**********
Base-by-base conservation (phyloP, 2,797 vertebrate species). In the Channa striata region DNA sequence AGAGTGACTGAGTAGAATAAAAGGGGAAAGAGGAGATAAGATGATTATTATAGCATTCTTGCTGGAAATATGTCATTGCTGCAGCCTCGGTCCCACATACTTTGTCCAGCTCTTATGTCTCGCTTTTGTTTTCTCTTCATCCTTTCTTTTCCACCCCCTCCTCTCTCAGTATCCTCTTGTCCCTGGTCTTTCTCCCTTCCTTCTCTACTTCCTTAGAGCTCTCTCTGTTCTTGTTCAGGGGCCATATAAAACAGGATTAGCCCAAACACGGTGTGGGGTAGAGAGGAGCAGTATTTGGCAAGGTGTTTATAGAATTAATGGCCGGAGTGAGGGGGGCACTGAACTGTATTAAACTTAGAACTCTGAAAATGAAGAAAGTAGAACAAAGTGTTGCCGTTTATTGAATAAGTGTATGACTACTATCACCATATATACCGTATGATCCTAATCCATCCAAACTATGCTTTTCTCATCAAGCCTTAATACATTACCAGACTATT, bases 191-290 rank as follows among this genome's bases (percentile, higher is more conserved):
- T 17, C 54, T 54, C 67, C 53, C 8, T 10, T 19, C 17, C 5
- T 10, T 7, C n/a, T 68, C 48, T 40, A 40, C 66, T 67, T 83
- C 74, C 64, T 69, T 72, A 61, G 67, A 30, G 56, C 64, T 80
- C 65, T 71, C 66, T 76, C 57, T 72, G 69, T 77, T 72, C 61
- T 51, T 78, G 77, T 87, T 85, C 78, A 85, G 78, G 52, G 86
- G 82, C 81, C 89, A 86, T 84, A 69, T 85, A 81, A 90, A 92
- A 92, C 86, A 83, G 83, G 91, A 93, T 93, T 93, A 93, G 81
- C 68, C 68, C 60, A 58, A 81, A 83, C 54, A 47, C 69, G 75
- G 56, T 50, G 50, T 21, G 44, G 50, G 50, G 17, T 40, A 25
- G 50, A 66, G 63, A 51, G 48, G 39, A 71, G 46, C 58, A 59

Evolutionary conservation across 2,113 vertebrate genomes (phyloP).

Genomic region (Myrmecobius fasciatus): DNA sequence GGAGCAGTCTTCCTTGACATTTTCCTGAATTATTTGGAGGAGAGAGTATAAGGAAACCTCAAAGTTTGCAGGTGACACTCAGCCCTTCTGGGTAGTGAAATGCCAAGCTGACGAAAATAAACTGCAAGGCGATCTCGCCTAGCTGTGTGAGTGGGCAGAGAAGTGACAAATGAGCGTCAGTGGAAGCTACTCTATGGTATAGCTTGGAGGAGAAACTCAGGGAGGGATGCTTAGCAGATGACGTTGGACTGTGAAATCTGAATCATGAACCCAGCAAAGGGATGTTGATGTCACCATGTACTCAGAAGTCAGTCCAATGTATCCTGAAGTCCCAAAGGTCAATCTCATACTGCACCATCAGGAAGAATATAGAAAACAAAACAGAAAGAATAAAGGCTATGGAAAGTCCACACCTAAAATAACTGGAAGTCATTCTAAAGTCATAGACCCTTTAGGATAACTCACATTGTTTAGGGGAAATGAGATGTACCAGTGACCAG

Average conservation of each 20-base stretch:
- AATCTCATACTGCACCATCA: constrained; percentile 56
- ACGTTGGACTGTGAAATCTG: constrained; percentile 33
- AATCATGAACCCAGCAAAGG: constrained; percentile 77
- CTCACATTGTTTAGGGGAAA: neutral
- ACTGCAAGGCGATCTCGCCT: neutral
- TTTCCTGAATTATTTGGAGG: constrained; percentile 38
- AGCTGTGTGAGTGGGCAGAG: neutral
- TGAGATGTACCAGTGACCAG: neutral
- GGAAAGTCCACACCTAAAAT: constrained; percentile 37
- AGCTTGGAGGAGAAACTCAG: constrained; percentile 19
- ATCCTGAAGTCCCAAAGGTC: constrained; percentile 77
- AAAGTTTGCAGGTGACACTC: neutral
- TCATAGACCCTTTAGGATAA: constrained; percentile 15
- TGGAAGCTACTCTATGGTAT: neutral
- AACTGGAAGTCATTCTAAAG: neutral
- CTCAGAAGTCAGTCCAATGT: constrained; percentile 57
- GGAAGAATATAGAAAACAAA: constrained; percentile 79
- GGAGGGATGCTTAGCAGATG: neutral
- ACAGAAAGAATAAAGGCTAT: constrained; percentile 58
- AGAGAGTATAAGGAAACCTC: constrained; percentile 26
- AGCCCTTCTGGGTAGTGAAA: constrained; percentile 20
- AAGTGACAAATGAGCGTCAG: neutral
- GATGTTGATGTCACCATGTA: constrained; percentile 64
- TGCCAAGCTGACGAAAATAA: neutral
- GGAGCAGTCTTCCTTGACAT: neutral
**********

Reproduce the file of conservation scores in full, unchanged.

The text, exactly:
Base-by-base conservation (phyloP, 2,797 vertebrate species). In the Channa striata region DNA sequence AGAGTGACTGAGTAGAATAAAAGGGGAAAGAGGAGATAAGATGATTATTATAGCATTCTTGCTGGAAATATGTCATTGCTGCAGCCTCGGTCCCACATACTTTGTCCAGCTCTTATGTCTCGCTTTTGTTTTCTCTTCATCCTTTCTTTTCCACCCCCTCCTCTCTCAGTATCCTCTTGTCCCTGGTCTTTCTCCCTTCCTTCTCTACTTCCTTAGAGCTCTCTCTGTTCTTGTTCAGGGGCCATATAAAACAGGATTAGCCCAAACACGGTGTGGGGTAGAGAGGAGCAGTATTTGGCAAGGTGTTTATAGAATTAATGGCCGGAGTGAGGGGGGCACTGAACTGTATTAAACTTAGAACTCTGAAAATGAAGAAAGTAGAACAAAGTGTTGCCGTTTATTGAATAAGTGTATGACTACTATCACCATATATACCGTATGATCCTAATCCATCCAAACTATGCTTTTCTCATCAAGCCTTAATACATTACCAGACTATT, bases 191-290 rank as follows among this genome's bases (percentile, higher is more conserved):
- T 17, C 54, T 54, C 67, C 53, C 8, T 10, T 19, C 17, C 5
- T 10, T 7, C n/a, T 68, C 48, T 40, A 40, C 66, T 67, T 83
- C 74, C 64, T 69, T 72, A 61, G 67, A 30, G 56, C 64, T 80
- C 65, T 71, C 66, T 76, C 57, T 72, G 69, T 77, T 72, C 61
- T 51, T 78, G 77, T 87, T 85, C 78, A 85, G 78, G 52, G 86
- G 82, C 81, C 89, A 86, T 84, A 69, T 85, A 81, A 90, A 92
- A 92, C 86, A 83, G 83, G 91, A 93, T 93, T 93, A 93, G 81
- C 68, C 68, C 60, A 58, A 81, A 83, C 54, A 47, C 69, G 75
- G 56, T 50, G 50, T 21, G 44, G 50, G 50, G 17, T 40, A 25
- G 50, A 66, G 63, A 51, G 48, G 39, A 71, G 46, C 58, A 59

Evolutionary conservation across 2,113 vertebrate genomes (phyloP).

Genomic region (Myrmecobius fasciatus): DNA sequence GGAGCAGTCTTCCTTGACATTTTCCTGAATTATTTGGAGGAGAGAGTATAAGGAAACCTCAAAGTTTGCAGGTGACACTCAGCCCTTCTGGGTAGTGAAATGCCAAGCTGACGAAAATAAACTGCAAGGCGATCTCGCCTAGCTGTGTGAGTGGGCAGAGAAGTGACAAATGAGCGTCAGTGGAAGCTACTCTATGGTATAGCTTGGAGGAGAAACTCAGGGAGGGATGCTTAGCAGATGACGTTGGACTGTGAAATCTGAATCATGAACCCAGCAAAGGGATGTTGATGTCACCATGTACTCAGAAGTCAGTCCAATGTATCCTGAAGTCCCAAAGGTCAATCTCATACTGCACCATCAGGAAGAATATAGAAAACAAAACAGAAAGAATAAAGGCTATGGAAAGTCCACACCTAAAATAACTGGAAGTCATTCTAAAGTCATAGACCCTTTAGGATAACTCACATTGTTTAGGGGAAATGAGATGTACCAGTGACCAG

Average conservation of each 20-base stretch:
- AATCTCATACTGCACCATCA: constrained; percentile 56
- ACGTTGGACTGTGAAATCTG: constrained; percentile 33
- AATCATGAACCCAGCAAAGG: constrained; percentile 77
- CTCACATTGTTTAGGGGAAA: neutral
- ACTGCAAGGCGATCTCGCCT: neutral
- TTTCCTGAATTATTTGGAGG: constrained; percentile 38
- AGCTGTGTGAGTGGGCAGAG: neutral
- TGAGATGTACCAGTGACCAG: neutral
- GGAAAGTCCACACCTAAAAT: constrained; percentile 37
- AGCTTGGAGGAGAAACTCAG: constrained; percentile 19
- ATCCTGAAGTCCCAAAGGTC: constrained; percentile 77
- AAAGTTTGCAGGTGACACTC: neutral
- TCATAGACCCTTTAGGATAA: constrained; percentile 15
- TGGAAGCTACTCTATGGTAT: neutral
- AACTGGAAGTCATTCTAAAG: neutral
- CTCAGAAGTCAGTCCAATGT: constrained; percentile 57
- GGAAGAATATAGAAAACAAA: constrained; percentile 79
- GGAGGGATGCTTAGCAGATG: neutral
- ACAGAAAGAATAAAGGCTAT: constrained; percentile 58
- AGAGAGTATAAGGAAACCTC: constrained; percentile 26
- AGCCCTTCTGGGTAGTGAAA: constrained; percentile 20
- AAGTGACAAATGAGCGTCAG: neutral
- GATGTTGATGTCACCATGTA: constrained; percentile 64
- TGCCAAGCTGACGAAAATAA: neutral
- GGAGCAGTCTTCCTTGACAT: neutral